Still, he believes it wouldn’t be hard to algorithmically identify sites that scale with poor AI-generated content. In a follow-up post on X, Tim suggests Google could monitor publishing velocity along a bunch of verticals and red flag a site if it crosses a threshold.

What should you do?

Regardless of how content farms game the search space, it shouldn’t change how your brand plays to win. “What separates great content marketers from average ones is their first-hand experience with the topics they’re writing about,” Tim says.

Your audience can tell if the content was generated for the sole purpose of ranking or created by humans who understand their challenges and what it takes to solve them. Use that distinction by providing uniquely resonant conversations that AI can’t replicate.

Moz’s Chima Mmeje offered some approaches to consider:

  • Focus on your core expertise. Creating content around niche topics where you are an authority helps your content stand out in a crowded marketplace.
  • Diversify your distribution. Explore channels beyond social media and email to extend your reach, such as influencer partnerships, co-marketing with vertical brands, and communities. 
  • Incorporate more user feedback. Rather than merely targeting high-volume keywords, incorporate relevant consumer comments and experiences into your content. Adding that real-world perspective helps searchers see your stories as more relatable and authentic.
  • Build trust in your content. Display author credentials, cite reputable sources, and make contact information accessible. Trust is a cornerstone of Google’s EEAT guidelines and is essential for establishing and maintaining a strong connection with your audience.

Threat 3: Social steals search engines’ thunder

Audiences increasingly seek advice and information by swiping, scrolling, and engaging with their social communities instead of typing queries and clicking links in search engines. HubSpot research finds 15% of consumers prefer to search on social media instead of search engines.

That may represent a small component of your audience. But the percentage doubles for younger audience demographics like millennials (28%) and Gen Z (31%). That portends a fundamental shift in how content will get discovered, shared, and acted upon online.

What’s the problem?

Long-established principles of good SEO may fall apart if your target audience isn’t bellying up to the search bar. Instead of Google’s assessment of trust and quality, flash mob rules apply, where share-worthy community content, niche relevance, and upvoted influencers hold more algorithmic sway than what experienced experts might have to say.

While your brand can undoubtedly contribute to those conversations, your content’s voice of authority can easily get drowned by community members who have amassed a large following.

What should you do?

Think about the search experience holistically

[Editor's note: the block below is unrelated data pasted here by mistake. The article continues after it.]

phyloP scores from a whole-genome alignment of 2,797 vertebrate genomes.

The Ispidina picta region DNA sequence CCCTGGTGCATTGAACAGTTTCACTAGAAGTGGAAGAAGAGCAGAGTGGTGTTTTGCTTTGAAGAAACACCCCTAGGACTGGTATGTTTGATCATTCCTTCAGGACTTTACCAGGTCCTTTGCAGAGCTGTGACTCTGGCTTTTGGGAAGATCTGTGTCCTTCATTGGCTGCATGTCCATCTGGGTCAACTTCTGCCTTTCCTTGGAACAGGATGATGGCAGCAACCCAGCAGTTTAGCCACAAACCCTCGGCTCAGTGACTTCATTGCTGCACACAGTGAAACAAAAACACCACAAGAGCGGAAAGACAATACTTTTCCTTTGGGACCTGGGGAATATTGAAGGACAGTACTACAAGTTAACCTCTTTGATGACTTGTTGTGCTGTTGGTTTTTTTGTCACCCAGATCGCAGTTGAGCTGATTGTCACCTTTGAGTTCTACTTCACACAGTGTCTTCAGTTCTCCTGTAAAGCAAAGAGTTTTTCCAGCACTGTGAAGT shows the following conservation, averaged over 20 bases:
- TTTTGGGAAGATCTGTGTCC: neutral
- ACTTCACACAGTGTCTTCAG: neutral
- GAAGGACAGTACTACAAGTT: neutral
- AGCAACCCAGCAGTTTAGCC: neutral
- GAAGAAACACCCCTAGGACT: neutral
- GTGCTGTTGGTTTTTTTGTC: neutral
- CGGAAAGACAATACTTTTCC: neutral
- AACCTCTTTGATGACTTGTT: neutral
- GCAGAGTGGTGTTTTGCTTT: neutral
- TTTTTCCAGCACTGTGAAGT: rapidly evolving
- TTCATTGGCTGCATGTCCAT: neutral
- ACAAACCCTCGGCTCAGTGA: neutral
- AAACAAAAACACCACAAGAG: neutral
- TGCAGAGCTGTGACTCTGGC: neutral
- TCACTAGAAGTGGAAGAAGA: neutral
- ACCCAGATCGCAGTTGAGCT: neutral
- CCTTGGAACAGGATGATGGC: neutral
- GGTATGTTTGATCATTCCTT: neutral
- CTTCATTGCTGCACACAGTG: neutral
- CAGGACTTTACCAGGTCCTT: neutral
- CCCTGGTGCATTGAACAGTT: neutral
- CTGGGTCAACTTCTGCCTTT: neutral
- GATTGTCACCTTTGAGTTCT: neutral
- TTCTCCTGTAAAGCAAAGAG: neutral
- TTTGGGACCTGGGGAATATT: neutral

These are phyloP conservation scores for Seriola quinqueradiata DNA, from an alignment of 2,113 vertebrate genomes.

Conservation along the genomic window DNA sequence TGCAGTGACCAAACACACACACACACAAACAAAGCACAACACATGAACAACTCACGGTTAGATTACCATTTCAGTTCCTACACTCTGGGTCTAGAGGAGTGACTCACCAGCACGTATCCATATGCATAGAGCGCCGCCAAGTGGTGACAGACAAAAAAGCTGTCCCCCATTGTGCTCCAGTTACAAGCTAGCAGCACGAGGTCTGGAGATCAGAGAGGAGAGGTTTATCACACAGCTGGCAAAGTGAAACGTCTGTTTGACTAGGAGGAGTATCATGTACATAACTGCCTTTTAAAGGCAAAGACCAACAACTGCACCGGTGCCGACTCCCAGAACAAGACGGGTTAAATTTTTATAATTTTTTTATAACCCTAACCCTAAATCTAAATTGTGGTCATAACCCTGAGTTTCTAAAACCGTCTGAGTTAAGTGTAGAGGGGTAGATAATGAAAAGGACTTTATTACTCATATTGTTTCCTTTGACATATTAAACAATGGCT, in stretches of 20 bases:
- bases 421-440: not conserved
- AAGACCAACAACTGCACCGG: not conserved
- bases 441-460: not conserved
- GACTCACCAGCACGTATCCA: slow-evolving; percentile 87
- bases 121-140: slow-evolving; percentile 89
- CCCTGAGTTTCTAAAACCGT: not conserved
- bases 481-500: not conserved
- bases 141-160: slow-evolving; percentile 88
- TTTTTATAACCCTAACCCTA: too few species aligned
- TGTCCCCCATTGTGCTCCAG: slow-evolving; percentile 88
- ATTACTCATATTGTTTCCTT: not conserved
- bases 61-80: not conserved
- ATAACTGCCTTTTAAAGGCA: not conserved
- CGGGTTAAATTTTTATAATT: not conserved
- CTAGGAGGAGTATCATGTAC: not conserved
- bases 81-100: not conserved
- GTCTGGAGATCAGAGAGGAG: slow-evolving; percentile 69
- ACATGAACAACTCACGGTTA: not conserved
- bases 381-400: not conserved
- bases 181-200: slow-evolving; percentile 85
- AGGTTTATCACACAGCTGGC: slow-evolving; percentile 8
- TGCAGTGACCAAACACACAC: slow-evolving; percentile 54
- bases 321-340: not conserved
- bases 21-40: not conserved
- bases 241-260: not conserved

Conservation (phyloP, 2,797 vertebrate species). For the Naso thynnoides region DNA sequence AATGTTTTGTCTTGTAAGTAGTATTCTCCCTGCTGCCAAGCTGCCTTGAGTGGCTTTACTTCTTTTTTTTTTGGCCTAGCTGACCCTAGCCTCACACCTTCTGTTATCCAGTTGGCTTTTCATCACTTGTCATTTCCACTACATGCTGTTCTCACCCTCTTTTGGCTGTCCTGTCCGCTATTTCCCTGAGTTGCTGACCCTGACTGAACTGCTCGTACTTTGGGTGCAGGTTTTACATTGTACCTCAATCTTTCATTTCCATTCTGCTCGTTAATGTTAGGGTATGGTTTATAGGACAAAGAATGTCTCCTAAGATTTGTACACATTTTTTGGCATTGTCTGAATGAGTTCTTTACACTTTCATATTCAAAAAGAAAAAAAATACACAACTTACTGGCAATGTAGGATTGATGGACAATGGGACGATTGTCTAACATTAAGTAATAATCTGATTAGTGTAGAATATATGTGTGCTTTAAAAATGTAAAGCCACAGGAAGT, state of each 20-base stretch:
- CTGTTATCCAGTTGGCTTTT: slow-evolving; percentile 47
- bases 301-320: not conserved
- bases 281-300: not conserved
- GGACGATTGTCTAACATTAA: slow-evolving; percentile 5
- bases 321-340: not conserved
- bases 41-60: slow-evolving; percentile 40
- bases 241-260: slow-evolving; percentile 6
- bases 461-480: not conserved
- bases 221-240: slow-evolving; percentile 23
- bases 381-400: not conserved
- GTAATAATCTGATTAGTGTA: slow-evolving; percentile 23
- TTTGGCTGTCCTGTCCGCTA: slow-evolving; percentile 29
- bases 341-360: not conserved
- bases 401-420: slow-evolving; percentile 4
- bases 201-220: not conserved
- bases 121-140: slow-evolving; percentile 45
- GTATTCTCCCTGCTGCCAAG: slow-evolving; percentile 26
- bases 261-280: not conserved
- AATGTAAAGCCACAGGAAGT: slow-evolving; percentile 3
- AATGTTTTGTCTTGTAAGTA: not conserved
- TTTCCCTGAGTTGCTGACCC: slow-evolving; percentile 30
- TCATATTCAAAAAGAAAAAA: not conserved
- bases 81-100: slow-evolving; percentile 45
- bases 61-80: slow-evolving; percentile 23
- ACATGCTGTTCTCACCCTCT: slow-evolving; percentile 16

Adapting a social-centric SEO involves more than sharing content on social and dialing up the volume with paid promotions.

Motivity Marketing Inc. CEO Kevin Ryan suggests thinking of content in a broader context with a more refined execution strategy. “Stop trying to hit home runs and worry about getting on base,” he says. “Look at the entirety of what your audience may be seeking to learn. Then you can make informed decisions about the best method of interaction.”

Join social media’s influence since you can’t beat it

Kevin also recommends considering how your target audience interprets your presence in their social communities. The right approach can grow your reputation as a trustworthy information source. But don’t force your way in tooting your brand’s horn.

To build organic trust, ask community members to share personal accounts of their interactions with your business. “People want to hear about actual experiences others like them have had with brands,” iPullRank’s Mike King says.

You can also take this a step further by building a community around your brand’s areas of expertise. Chima Mmeje offers this advice: “Talk with them, not just at them. Use online groups and emails to chat, share news, and listen to what they say.”

It creates a virtuous circle — one that stretches search benefits beyond the social sphere. “When people feel part of your brand’s family, they’ll stick around — and tell others about you,” Chima says.

It’s one more way to amplify your brand’s value—no matter where or how consumers search for it.

Join us on July 24 for The State of Marketing to Marketers webinar. Robert Rose and other marketing leaders will dive into CMI's latest research, exploring what's working and what's not in B2B marketing today. Discover actionable insights to elevate your content marketing strategies for the second half of the year. Don't miss out—register for free today!


Cover image by Joseph Kalinowski/Content Marketing Institute